A cheap new smartphone attachment may help to bring improved vision care to more Americans with the greater use of telemedicine.

“Think Instagram for the eye,” Stanford University professor of ophthalmology Robert Chang said in a statement describing the new invention. Chang and his colleague David Myung, a research physician, say a moment of "eureka!" sparked the development project. Although high-quality cellphone cameras are now ubiquitous throughout the country, most primary care doctors and emergency room staff lack high-quality imaging capability. Typically, ophthalmologists spend tens of thousands of dollars on specialty equipment requiring expensive training to operate.

"Adapting smartphones for the eye has the potential to revolutionize the delivery of eye care — in particular, to provide it in places where it's less accessible," Myung said. Whether during a long emergency room wait or during a routine doctor’s visit, patients may receive specialist vision care more commonly with the new technology. "A picture is truly worth a thousand words," Myung said. "Imagine a car accident victim arriving in the emergency department with an eye injury resulting in a hyphema — blood inside the front of her eye.”

Today, an emergency room doctor might record the sight in the patient’s electronic record with words alone. However, the smartphone changes all that. “Smartphones today not only have the camera resolution to supplement those words with a high-resolution photo, but also the data-transfer capability to upload that photo securely to the medical record in a matter of seconds,” Myung said.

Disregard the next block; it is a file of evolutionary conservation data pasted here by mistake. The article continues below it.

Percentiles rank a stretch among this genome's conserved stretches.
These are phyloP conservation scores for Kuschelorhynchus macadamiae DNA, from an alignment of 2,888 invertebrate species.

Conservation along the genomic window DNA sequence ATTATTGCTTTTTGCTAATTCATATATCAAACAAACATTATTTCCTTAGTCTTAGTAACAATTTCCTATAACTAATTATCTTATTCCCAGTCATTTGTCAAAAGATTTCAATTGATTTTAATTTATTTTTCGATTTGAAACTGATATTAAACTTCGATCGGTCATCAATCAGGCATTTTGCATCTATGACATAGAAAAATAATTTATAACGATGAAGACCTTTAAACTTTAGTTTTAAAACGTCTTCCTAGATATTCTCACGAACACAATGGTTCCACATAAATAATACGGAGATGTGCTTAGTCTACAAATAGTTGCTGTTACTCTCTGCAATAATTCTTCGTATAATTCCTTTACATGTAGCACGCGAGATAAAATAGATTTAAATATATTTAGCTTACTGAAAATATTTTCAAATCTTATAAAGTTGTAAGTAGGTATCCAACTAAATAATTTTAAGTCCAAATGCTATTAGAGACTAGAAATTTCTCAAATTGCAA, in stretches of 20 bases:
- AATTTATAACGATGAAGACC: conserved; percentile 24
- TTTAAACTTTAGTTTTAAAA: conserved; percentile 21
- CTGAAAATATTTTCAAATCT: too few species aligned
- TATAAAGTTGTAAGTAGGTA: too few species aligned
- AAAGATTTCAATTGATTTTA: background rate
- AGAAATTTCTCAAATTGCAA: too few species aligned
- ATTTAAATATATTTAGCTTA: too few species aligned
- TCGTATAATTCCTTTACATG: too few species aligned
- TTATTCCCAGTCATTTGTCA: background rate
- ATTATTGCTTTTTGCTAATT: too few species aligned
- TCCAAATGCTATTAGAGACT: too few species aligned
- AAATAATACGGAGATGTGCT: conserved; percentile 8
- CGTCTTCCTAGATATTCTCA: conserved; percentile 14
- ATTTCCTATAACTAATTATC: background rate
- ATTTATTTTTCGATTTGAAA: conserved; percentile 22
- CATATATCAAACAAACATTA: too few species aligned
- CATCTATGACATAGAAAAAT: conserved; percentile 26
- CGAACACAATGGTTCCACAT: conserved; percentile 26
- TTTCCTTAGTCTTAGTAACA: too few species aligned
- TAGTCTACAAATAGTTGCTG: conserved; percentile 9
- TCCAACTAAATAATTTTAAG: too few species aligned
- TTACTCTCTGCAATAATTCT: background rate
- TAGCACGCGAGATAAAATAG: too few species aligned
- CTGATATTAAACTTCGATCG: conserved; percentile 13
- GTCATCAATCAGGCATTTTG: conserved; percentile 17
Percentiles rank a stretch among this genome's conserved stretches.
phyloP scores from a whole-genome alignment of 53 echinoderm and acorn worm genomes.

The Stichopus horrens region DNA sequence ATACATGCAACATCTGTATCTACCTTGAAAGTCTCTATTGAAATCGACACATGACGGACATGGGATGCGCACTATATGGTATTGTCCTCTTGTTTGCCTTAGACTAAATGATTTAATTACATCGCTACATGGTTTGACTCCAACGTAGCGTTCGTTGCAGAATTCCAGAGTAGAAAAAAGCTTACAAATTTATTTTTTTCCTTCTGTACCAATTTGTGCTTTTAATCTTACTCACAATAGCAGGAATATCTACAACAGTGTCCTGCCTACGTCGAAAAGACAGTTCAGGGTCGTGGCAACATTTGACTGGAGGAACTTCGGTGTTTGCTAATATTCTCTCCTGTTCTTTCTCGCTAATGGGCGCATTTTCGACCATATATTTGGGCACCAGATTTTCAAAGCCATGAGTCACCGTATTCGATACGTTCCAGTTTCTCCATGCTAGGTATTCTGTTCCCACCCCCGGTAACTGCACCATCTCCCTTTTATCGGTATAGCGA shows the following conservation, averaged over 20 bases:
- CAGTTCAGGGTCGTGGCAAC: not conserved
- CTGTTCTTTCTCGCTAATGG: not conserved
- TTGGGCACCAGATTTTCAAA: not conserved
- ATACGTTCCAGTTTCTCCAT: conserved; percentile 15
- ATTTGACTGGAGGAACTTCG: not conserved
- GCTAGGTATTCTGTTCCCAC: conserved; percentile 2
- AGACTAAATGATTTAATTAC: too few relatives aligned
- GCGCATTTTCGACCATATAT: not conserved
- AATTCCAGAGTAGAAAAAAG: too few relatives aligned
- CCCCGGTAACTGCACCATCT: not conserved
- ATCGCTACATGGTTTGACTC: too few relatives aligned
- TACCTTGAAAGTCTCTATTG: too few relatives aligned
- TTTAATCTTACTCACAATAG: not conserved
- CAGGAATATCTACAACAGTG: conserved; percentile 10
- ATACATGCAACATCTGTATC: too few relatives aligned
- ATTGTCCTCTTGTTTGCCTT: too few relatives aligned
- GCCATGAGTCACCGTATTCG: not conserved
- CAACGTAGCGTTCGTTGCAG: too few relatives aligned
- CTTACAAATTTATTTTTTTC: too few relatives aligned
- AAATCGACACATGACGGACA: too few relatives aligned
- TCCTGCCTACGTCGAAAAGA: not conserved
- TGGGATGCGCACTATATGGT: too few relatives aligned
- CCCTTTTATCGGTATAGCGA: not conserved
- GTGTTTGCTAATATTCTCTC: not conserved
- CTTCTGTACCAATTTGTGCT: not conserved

In developing the product, Myung first tried some off-the-shelf solutions including an adapter that attaches a smartphone to a slit lamp, a microscope used to photograph the eye. Yet even these commercially designed “solutions” failed to provide a quick and convenient workflow for clinicians checking eye health. Moreover, they wanted something any clinician might use with minimal training.

"I started entertaining the idea of a pocket-sized adapter that makes the phone do most of the heavy lifting," Myung said. "It took some time to figure out how to mount the lens and lighting elements to the phone in an efficient yet effective way.”

After assembling an initial prototype with cheap parts bought online, Myung found photographing the front of the eye a snap — which still left him with a challenge. "Taking a photo of the retina is harder because you need to focus light through the pupil to reach inside the eye," he said. But by using optics theory, the researcher eventually got distance and lighting right for the perfect retina — so easy, it could be a “selfie.”

Now, the Stanford research team is seeking regulatory approval for the device, which costs $90.

Source: Myung D, Jais A, He L, et al. Simple, Low-Cost Smartphone Adapter for Rapid, High Quality Ocular Anterior Segment Imaging: A Photo Diary. Journal of Mobile Technology in Medicine. 2014.